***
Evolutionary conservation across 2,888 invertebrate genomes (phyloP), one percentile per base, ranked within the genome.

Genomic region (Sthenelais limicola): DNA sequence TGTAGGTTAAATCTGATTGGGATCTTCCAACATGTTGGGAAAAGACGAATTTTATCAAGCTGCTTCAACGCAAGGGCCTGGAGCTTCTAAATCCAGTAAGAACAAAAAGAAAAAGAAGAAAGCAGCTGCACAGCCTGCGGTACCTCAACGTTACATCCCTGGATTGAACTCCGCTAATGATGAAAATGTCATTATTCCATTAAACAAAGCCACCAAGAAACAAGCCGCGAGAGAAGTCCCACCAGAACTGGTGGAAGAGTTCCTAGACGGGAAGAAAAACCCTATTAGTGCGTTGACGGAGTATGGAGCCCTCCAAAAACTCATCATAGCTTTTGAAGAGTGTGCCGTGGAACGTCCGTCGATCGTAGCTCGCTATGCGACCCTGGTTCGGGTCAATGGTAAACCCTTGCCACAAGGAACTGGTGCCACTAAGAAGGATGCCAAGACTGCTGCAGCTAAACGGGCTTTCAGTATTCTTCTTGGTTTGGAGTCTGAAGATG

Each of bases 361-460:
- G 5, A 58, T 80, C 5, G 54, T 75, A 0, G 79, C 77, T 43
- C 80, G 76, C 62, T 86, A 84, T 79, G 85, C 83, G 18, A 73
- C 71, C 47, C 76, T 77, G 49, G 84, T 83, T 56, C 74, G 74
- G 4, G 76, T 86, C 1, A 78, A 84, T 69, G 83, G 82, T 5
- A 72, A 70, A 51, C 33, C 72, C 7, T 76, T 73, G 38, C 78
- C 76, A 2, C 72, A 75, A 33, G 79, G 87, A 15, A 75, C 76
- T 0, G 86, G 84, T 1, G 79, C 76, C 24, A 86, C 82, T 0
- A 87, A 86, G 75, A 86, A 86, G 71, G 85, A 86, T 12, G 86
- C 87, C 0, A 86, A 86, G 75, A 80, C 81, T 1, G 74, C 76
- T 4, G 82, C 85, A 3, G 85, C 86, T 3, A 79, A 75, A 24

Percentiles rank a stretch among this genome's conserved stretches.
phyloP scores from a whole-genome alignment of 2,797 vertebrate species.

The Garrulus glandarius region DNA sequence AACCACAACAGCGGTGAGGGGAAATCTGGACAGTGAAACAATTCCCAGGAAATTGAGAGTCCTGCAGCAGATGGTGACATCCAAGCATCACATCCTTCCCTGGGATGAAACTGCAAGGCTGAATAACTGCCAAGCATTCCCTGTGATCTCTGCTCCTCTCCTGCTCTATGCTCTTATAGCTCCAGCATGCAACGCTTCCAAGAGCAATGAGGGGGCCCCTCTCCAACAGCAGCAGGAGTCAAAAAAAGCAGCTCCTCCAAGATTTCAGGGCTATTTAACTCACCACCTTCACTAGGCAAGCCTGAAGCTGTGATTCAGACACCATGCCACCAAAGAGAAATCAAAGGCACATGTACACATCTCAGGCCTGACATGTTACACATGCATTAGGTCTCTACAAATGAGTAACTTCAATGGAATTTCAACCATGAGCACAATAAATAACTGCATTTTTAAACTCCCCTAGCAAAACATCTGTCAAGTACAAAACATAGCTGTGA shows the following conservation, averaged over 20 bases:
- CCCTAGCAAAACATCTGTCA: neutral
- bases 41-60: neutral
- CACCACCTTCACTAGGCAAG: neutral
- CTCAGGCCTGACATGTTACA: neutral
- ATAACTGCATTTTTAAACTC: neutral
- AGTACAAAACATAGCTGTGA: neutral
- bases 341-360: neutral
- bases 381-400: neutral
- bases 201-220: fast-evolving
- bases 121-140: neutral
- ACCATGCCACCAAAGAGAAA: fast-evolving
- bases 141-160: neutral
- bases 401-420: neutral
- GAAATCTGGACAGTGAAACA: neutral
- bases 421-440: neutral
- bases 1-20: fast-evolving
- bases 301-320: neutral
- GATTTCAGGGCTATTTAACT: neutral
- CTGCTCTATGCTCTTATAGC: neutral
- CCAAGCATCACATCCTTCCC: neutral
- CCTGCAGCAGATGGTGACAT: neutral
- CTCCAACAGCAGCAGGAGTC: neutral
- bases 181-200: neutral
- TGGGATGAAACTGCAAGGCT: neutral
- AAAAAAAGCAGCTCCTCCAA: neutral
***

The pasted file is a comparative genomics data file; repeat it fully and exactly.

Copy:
Evolutionary conservation across 2,888 invertebrate genomes (phyloP), one percentile per base, ranked within the genome.

Genomic region (Sthenelais limicola): DNA sequence TGTAGGTTAAATCTGATTGGGATCTTCCAACATGTTGGGAAAAGACGAATTTTATCAAGCTGCTTCAACGCAAGGGCCTGGAGCTTCTAAATCCAGTAAGAACAAAAAGAAAAAGAAGAAAGCAGCTGCACAGCCTGCGGTACCTCAACGTTACATCCCTGGATTGAACTCCGCTAATGATGAAAATGTCATTATTCCATTAAACAAAGCCACCAAGAAACAAGCCGCGAGAGAAGTCCCACCAGAACTGGTGGAAGAGTTCCTAGACGGGAAGAAAAACCCTATTAGTGCGTTGACGGAGTATGGAGCCCTCCAAAAACTCATCATAGCTTTTGAAGAGTGTGCCGTGGAACGTCCGTCGATCGTAGCTCGCTATGCGACCCTGGTTCGGGTCAATGGTAAACCCTTGCCACAAGGAACTGGTGCCACTAAGAAGGATGCCAAGACTGCTGCAGCTAAACGGGCTTTCAGTATTCTTCTTGGTTTGGAGTCTGAAGATG

Each of bases 361-460:
- G 5, A 58, T 80, C 5, G 54, T 75, A 0, G 79, C 77, T 43
- C 80, G 76, C 62, T 86, A 84, T 79, G 85, C 83, G 18, A 73
- C 71, C 47, C 76, T 77, G 49, G 84, T 83, T 56, C 74, G 74
- G 4, G 76, T 86, C 1, A 78, A 84, T 69, G 83, G 82, T 5
- A 72, A 70, A 51, C 33, C 72, C 7, T 76, T 73, G 38, C 78
- C 76, A 2, C 72, A 75, A 33, G 79, G 87, A 15, A 75, C 76
- T 0, G 86, G 84, T 1, G 79, C 76, C 24, A 86, C 82, T 0
- A 87, A 86, G 75, A 86, A 86, G 71, G 85, A 86, T 12, G 86
- C 87, C 0, A 86, A 86, G 75, A 80, C 81, T 1, G 74, C 76
- T 4, G 82, C 85, A 3, G 85, C 86, T 3, A 79, A 75, A 24

Percentiles rank a stretch among this genome's conserved stretches.
phyloP scores from a whole-genome alignment of 2,797 vertebrate species.

The Garrulus glandarius region DNA sequence AACCACAACAGCGGTGAGGGGAAATCTGGACAGTGAAACAATTCCCAGGAAATTGAGAGTCCTGCAGCAGATGGTGACATCCAAGCATCACATCCTTCCCTGGGATGAAACTGCAAGGCTGAATAACTGCCAAGCATTCCCTGTGATCTCTGCTCCTCTCCTGCTCTATGCTCTTATAGCTCCAGCATGCAACGCTTCCAAGAGCAATGAGGGGGCCCCTCTCCAACAGCAGCAGGAGTCAAAAAAAGCAGCTCCTCCAAGATTTCAGGGCTATTTAACTCACCACCTTCACTAGGCAAGCCTGAAGCTGTGATTCAGACACCATGCCACCAAAGAGAAATCAAAGGCACATGTACACATCTCAGGCCTGACATGTTACACATGCATTAGGTCTCTACAAATGAGTAACTTCAATGGAATTTCAACCATGAGCACAATAAATAACTGCATTTTTAAACTCCCCTAGCAAAACATCTGTCAAGTACAAAACATAGCTGTGA shows the following conservation, averaged over 20 bases:
- CCCTAGCAAAACATCTGTCA: neutral
- bases 41-60: neutral
- CACCACCTTCACTAGGCAAG: neutral
- CTCAGGCCTGACATGTTACA: neutral
- ATAACTGCATTTTTAAACTC: neutral
- AGTACAAAACATAGCTGTGA: neutral
- bases 341-360: neutral
- bases 381-400: neutral
- bases 201-220: fast-evolving
- bases 121-140: neutral
- ACCATGCCACCAAAGAGAAA: fast-evolving
- bases 141-160: neutral
- bases 401-420: neutral
- GAAATCTGGACAGTGAAACA: neutral
- bases 421-440: neutral
- bases 1-20: fast-evolving
- bases 301-320: neutral
- GATTTCAGGGCTATTTAACT: neutral
- CTGCTCTATGCTCTTATAGC: neutral
- CCAAGCATCACATCCTTCCC: neutral
- CCTGCAGCAGATGGTGACAT: neutral
- CTCCAACAGCAGCAGGAGTC: neutral
- bases 181-200: neutral
- TGGGATGAAACTGCAAGGCT: neutral
- AAAAAAAGCAGCTCCTCCAA: neutral